Website for students with disabilities interested in college | Going to College is a website with information about college life, designed for high school students with disabilities. Video interviews with college students with disabilities offer firsthand experiences of students with disabilities who have been successful. Modules include activities that will help students explore more about themselves, learn what to expect from college, and suggest important considerations and tasks to complete when planning for college.

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Save These Dates!

Thanks to all who attended the CPIR’s maiden-voyage webinar on RDA and the SSIP.  Save the dates below for more in the series, all on Thursdays, all at 3 p.m. Eastern time.

  • July 10 | Results of the Parent Center Needs Assessment
  • August 7 | Children with Traumatic Brain Injury
  • September 4 | Alternate Assessments for Common Core Standards

Also save October 2, November 6, and December 4. Topics to be determined based on Parent Center needs!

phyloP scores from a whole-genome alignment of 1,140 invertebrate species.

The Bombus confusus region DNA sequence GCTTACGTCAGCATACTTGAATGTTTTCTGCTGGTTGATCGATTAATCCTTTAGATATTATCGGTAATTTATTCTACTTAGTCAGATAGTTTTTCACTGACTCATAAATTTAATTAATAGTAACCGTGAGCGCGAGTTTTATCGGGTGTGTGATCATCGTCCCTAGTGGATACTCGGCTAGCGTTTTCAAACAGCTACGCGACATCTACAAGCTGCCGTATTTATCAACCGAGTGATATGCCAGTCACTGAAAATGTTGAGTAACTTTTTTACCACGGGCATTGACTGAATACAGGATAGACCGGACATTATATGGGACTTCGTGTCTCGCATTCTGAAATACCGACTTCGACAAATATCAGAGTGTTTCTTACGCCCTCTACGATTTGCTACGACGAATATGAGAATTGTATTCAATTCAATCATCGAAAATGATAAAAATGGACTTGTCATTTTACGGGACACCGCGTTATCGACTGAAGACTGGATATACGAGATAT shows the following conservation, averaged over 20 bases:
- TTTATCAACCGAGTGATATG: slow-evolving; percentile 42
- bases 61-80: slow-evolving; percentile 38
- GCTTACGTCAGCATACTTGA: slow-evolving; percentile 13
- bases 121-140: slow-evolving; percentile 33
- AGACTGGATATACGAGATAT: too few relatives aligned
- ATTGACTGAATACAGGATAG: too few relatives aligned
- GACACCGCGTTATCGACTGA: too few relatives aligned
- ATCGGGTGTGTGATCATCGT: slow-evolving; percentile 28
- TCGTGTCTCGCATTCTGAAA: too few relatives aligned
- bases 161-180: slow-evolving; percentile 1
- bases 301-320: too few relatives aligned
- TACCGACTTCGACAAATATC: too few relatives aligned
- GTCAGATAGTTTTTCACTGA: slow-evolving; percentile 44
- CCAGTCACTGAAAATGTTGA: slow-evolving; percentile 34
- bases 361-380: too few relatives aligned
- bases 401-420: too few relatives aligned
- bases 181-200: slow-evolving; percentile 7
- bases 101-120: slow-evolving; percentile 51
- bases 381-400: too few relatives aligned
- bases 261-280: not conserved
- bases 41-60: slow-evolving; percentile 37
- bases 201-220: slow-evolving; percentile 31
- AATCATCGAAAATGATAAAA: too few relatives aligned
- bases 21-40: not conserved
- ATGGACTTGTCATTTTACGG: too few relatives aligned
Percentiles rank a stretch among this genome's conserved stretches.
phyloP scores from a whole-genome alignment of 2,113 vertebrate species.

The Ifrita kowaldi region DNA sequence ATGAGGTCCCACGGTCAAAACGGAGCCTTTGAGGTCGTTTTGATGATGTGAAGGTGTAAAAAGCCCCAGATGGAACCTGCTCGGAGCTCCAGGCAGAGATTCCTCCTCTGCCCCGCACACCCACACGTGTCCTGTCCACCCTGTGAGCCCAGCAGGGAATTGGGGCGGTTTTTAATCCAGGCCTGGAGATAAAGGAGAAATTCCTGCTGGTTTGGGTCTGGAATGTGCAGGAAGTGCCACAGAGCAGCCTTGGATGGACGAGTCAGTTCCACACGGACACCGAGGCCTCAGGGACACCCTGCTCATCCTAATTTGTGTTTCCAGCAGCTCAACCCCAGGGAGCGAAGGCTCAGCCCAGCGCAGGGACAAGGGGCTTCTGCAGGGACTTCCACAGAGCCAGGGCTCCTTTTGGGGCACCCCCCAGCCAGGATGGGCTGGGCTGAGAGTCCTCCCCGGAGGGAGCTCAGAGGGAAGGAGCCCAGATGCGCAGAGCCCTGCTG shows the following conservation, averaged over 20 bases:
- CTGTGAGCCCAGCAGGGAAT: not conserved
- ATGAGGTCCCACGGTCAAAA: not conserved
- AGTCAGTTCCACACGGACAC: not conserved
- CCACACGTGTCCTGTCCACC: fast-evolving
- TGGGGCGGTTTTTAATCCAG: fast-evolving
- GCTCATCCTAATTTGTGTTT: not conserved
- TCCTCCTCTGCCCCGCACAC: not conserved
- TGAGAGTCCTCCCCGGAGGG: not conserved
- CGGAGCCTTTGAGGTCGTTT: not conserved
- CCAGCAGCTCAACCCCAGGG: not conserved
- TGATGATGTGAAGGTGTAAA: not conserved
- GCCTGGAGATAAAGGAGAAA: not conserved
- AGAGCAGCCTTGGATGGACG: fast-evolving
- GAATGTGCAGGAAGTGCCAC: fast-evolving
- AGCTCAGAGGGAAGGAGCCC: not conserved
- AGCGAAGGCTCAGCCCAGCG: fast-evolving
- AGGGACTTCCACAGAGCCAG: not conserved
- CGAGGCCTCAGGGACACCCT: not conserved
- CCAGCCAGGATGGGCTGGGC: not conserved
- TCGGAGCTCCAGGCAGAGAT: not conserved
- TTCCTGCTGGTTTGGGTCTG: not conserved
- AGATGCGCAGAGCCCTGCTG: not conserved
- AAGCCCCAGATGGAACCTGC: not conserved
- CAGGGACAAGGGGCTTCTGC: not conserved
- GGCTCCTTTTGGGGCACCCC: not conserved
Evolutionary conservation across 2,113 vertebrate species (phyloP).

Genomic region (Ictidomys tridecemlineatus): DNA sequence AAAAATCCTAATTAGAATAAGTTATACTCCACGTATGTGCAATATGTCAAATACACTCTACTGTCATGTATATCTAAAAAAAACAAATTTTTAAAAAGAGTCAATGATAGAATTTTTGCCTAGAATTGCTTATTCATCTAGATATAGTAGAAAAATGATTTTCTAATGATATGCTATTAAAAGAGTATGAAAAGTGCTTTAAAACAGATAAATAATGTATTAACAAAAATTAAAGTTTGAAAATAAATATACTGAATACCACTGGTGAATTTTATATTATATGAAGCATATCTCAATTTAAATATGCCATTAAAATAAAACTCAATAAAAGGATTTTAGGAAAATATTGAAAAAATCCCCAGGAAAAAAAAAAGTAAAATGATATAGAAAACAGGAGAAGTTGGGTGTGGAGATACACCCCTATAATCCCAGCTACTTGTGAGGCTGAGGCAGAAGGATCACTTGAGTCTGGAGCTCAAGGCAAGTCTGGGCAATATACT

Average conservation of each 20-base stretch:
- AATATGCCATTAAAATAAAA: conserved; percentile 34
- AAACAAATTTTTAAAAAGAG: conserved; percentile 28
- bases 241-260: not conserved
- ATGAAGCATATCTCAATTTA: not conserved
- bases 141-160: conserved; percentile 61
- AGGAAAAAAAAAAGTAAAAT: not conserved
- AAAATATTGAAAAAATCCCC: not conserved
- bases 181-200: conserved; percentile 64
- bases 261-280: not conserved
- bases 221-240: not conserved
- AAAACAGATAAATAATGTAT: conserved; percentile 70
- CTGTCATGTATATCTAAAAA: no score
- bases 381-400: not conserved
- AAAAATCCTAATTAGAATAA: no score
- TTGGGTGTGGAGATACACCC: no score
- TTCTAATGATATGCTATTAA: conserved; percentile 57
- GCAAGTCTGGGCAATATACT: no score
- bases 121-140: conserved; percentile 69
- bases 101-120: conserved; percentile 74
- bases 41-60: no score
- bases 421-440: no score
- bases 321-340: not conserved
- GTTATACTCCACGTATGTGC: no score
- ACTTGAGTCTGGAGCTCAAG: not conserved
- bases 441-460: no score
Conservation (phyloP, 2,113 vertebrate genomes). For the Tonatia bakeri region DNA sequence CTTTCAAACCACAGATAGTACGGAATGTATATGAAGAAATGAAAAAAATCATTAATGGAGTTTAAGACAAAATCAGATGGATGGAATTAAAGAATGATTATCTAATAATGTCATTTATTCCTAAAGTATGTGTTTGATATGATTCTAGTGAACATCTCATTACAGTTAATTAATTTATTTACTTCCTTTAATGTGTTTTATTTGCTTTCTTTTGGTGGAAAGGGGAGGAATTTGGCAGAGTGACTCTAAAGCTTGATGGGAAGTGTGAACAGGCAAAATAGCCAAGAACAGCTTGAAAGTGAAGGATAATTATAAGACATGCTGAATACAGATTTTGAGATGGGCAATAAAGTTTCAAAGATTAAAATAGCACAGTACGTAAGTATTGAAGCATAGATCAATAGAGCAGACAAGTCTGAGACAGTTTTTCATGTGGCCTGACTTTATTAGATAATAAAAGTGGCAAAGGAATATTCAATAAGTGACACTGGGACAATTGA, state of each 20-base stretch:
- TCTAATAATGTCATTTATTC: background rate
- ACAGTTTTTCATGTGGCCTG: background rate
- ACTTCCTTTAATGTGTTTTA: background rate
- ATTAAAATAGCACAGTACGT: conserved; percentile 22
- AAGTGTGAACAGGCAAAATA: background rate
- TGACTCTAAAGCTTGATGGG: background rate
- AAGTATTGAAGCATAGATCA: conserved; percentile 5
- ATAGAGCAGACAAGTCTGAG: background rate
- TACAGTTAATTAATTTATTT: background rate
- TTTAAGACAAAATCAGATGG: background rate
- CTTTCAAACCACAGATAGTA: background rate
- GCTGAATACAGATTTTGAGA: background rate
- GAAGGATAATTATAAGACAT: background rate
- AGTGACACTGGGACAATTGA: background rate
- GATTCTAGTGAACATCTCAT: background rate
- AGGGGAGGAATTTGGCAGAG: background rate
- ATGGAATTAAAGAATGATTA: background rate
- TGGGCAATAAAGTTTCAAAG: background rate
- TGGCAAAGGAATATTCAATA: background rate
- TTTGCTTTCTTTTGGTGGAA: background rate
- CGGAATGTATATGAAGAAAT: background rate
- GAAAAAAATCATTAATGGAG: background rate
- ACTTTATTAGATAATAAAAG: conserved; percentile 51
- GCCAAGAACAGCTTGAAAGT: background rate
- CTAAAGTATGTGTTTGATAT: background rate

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Logo of the Center for Center for Parent Information and ResourcesThe CPIR hopes that you’ve found useful and relevant resources listed in this month’s Buzz from the Hub. Please feel free to write to the editor, Lisa Küpper, at lkupper@fhi360.org to suggest the types of resources you’d like to see in the future. CPIR’s listening! Your input is extremely valuable to helping us to craft newsletters that support your work with families.

Our very best to you,

Debra, Elaine, Lisa, and Myriam
The CPIR Team

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Publication of this eNewsletter is made possible through Cooperative Agreement H328R130014 between OSEP and the Statewide Parent Advocacy Network (SPAN). The contents do not necessarily reflect the views or policies of the Department of Education, nor does mention of trade names, commercial products, or organizations imply endorsement by the U.S. Government or by the Center for Parent Information and Resources.